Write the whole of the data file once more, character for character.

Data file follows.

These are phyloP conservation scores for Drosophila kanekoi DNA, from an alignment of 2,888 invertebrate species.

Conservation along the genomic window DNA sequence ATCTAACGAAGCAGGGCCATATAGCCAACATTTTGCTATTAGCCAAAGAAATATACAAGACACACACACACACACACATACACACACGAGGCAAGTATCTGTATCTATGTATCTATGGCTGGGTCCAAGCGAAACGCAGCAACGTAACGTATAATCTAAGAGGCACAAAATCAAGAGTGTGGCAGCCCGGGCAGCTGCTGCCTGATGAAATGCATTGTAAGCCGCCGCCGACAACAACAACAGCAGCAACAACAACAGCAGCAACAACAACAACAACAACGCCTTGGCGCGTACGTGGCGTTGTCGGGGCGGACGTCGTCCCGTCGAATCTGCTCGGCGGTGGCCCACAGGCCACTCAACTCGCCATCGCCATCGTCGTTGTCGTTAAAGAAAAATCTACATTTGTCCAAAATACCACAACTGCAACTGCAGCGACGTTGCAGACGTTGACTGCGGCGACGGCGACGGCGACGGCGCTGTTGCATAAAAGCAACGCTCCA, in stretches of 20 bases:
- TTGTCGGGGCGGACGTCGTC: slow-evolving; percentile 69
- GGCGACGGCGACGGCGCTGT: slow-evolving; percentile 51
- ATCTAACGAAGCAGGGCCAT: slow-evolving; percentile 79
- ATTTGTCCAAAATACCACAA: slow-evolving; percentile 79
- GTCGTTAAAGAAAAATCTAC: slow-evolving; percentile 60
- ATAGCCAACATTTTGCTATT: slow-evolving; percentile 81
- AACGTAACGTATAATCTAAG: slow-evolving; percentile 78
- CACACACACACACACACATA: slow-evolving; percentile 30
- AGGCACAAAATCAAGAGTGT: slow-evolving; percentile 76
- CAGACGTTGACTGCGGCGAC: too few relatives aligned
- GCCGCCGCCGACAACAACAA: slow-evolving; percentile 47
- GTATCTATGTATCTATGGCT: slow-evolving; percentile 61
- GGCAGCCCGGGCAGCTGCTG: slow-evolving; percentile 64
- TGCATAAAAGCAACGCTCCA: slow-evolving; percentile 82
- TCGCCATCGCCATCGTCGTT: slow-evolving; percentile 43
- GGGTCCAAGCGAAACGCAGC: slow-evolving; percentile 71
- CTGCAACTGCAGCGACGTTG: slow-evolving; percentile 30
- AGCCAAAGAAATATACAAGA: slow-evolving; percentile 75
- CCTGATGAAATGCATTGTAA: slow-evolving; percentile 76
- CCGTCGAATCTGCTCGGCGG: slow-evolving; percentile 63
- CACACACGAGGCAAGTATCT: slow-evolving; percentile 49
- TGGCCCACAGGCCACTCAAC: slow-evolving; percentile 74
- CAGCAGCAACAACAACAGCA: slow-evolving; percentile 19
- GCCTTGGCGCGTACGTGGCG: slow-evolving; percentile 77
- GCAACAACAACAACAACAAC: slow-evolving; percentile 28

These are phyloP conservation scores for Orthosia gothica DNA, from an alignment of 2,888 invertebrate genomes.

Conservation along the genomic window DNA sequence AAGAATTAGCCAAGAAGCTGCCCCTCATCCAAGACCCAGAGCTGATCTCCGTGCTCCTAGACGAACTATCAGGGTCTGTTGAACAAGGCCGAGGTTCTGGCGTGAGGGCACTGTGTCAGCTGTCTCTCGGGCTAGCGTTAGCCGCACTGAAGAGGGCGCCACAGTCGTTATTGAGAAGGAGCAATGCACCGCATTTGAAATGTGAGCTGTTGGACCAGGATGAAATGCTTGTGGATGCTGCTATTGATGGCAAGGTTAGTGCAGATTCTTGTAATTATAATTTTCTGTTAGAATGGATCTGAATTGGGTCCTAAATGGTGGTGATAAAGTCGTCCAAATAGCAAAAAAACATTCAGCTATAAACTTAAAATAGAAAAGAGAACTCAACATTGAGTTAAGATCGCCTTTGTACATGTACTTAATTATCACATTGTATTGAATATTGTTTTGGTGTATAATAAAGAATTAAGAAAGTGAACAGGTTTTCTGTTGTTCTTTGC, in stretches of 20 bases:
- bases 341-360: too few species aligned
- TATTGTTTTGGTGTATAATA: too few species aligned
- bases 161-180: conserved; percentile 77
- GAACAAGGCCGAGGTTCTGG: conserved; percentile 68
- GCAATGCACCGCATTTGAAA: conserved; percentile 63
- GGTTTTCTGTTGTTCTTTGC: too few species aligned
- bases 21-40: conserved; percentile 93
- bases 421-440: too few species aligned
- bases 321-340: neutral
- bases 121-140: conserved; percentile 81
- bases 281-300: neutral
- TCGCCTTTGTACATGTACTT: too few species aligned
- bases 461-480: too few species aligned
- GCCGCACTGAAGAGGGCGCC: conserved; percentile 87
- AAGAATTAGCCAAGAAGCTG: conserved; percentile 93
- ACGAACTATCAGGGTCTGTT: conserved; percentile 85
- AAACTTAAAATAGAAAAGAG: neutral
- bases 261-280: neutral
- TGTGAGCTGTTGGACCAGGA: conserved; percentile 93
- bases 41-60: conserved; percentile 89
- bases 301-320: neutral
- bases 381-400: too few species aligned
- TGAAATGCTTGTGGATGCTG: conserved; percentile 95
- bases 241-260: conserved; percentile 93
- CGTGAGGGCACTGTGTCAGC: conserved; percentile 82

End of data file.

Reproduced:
These are phyloP conservation scores for Drosophila kanekoi DNA, from an alignment of 2,888 invertebrate species.

Conservation along the genomic window DNA sequence ATCTAACGAAGCAGGGCCATATAGCCAACATTTTGCTATTAGCCAAAGAAATATACAAGACACACACACACACACACATACACACACGAGGCAAGTATCTGTATCTATGTATCTATGGCTGGGTCCAAGCGAAACGCAGCAACGTAACGTATAATCTAAGAGGCACAAAATCAAGAGTGTGGCAGCCCGGGCAGCTGCTGCCTGATGAAATGCATTGTAAGCCGCCGCCGACAACAACAACAGCAGCAACAACAACAGCAGCAACAACAACAACAACAACGCCTTGGCGCGTACGTGGCGTTGTCGGGGCGGACGTCGTCCCGTCGAATCTGCTCGGCGGTGGCCCACAGGCCACTCAACTCGCCATCGCCATCGTCGTTGTCGTTAAAGAAAAATCTACATTTGTCCAAAATACCACAACTGCAACTGCAGCGACGTTGCAGACGTTGACTGCGGCGACGGCGACGGCGACGGCGCTGTTGCATAAAAGCAACGCTCCA, in stretches of 20 bases:
- TTGTCGGGGCGGACGTCGTC: slow-evolving; percentile 69
- GGCGACGGCGACGGCGCTGT: slow-evolving; percentile 51
- ATCTAACGAAGCAGGGCCAT: slow-evolving; percentile 79
- ATTTGTCCAAAATACCACAA: slow-evolving; percentile 79
- GTCGTTAAAGAAAAATCTAC: slow-evolving; percentile 60
- ATAGCCAACATTTTGCTATT: slow-evolving; percentile 81
- AACGTAACGTATAATCTAAG: slow-evolving; percentile 78
- CACACACACACACACACATA: slow-evolving; percentile 30
- AGGCACAAAATCAAGAGTGT: slow-evolving; percentile 76
- CAGACGTTGACTGCGGCGAC: too few relatives aligned
- GCCGCCGCCGACAACAACAA: slow-evolving; percentile 47
- GTATCTATGTATCTATGGCT: slow-evolving; percentile 61
- GGCAGCCCGGGCAGCTGCTG: slow-evolving; percentile 64
- TGCATAAAAGCAACGCTCCA: slow-evolving; percentile 82
- TCGCCATCGCCATCGTCGTT: slow-evolving; percentile 43
- GGGTCCAAGCGAAACGCAGC: slow-evolving; percentile 71
- CTGCAACTGCAGCGACGTTG: slow-evolving; percentile 30
- AGCCAAAGAAATATACAAGA: slow-evolving; percentile 75
- CCTGATGAAATGCATTGTAA: slow-evolving; percentile 76
- CCGTCGAATCTGCTCGGCGG: slow-evolving; percentile 63
- CACACACGAGGCAAGTATCT: slow-evolving; percentile 49
- TGGCCCACAGGCCACTCAAC: slow-evolving; percentile 74
- CAGCAGCAACAACAACAGCA: slow-evolving; percentile 19
- GCCTTGGCGCGTACGTGGCG: slow-evolving; percentile 77
- GCAACAACAACAACAACAAC: slow-evolving; percentile 28

These are phyloP conservation scores for Orthosia gothica DNA, from an alignment of 2,888 invertebrate genomes.

Conservation along the genomic window DNA sequence AAGAATTAGCCAAGAAGCTGCCCCTCATCCAAGACCCAGAGCTGATCTCCGTGCTCCTAGACGAACTATCAGGGTCTGTTGAACAAGGCCGAGGTTCTGGCGTGAGGGCACTGTGTCAGCTGTCTCTCGGGCTAGCGTTAGCCGCACTGAAGAGGGCGCCACAGTCGTTATTGAGAAGGAGCAATGCACCGCATTTGAAATGTGAGCTGTTGGACCAGGATGAAATGCTTGTGGATGCTGCTATTGATGGCAAGGTTAGTGCAGATTCTTGTAATTATAATTTTCTGTTAGAATGGATCTGAATTGGGTCCTAAATGGTGGTGATAAAGTCGTCCAAATAGCAAAAAAACATTCAGCTATAAACTTAAAATAGAAAAGAGAACTCAACATTGAGTTAAGATCGCCTTTGTACATGTACTTAATTATCACATTGTATTGAATATTGTTTTGGTGTATAATAAAGAATTAAGAAAGTGAACAGGTTTTCTGTTGTTCTTTGC, in stretches of 20 bases:
- bases 341-360: too few species aligned
- TATTGTTTTGGTGTATAATA: too few species aligned
- bases 161-180: conserved; percentile 77
- GAACAAGGCCGAGGTTCTGG: conserved; percentile 68
- GCAATGCACCGCATTTGAAA: conserved; percentile 63
- GGTTTTCTGTTGTTCTTTGC: too few species aligned
- bases 21-40: conserved; percentile 93
- bases 421-440: too few species aligned
- bases 321-340: neutral
- bases 121-140: conserved; percentile 81
- bases 281-300: neutral
- TCGCCTTTGTACATGTACTT: too few species aligned
- bases 461-480: too few species aligned
- GCCGCACTGAAGAGGGCGCC: conserved; percentile 87
- AAGAATTAGCCAAGAAGCTG: conserved; percentile 93
- ACGAACTATCAGGGTCTGTT: conserved; percentile 85
- AAACTTAAAATAGAAAAGAG: neutral
- bases 261-280: neutral
- TGTGAGCTGTTGGACCAGGA: conserved; percentile 93
- bases 41-60: conserved; percentile 89
- bases 301-320: neutral
- bases 381-400: too few species aligned
- TGAAATGCTTGTGGATGCTG: conserved; percentile 95
- bases 241-260: conserved; percentile 93
- CGTGAGGGCACTGTGTCAGC: conserved; percentile 82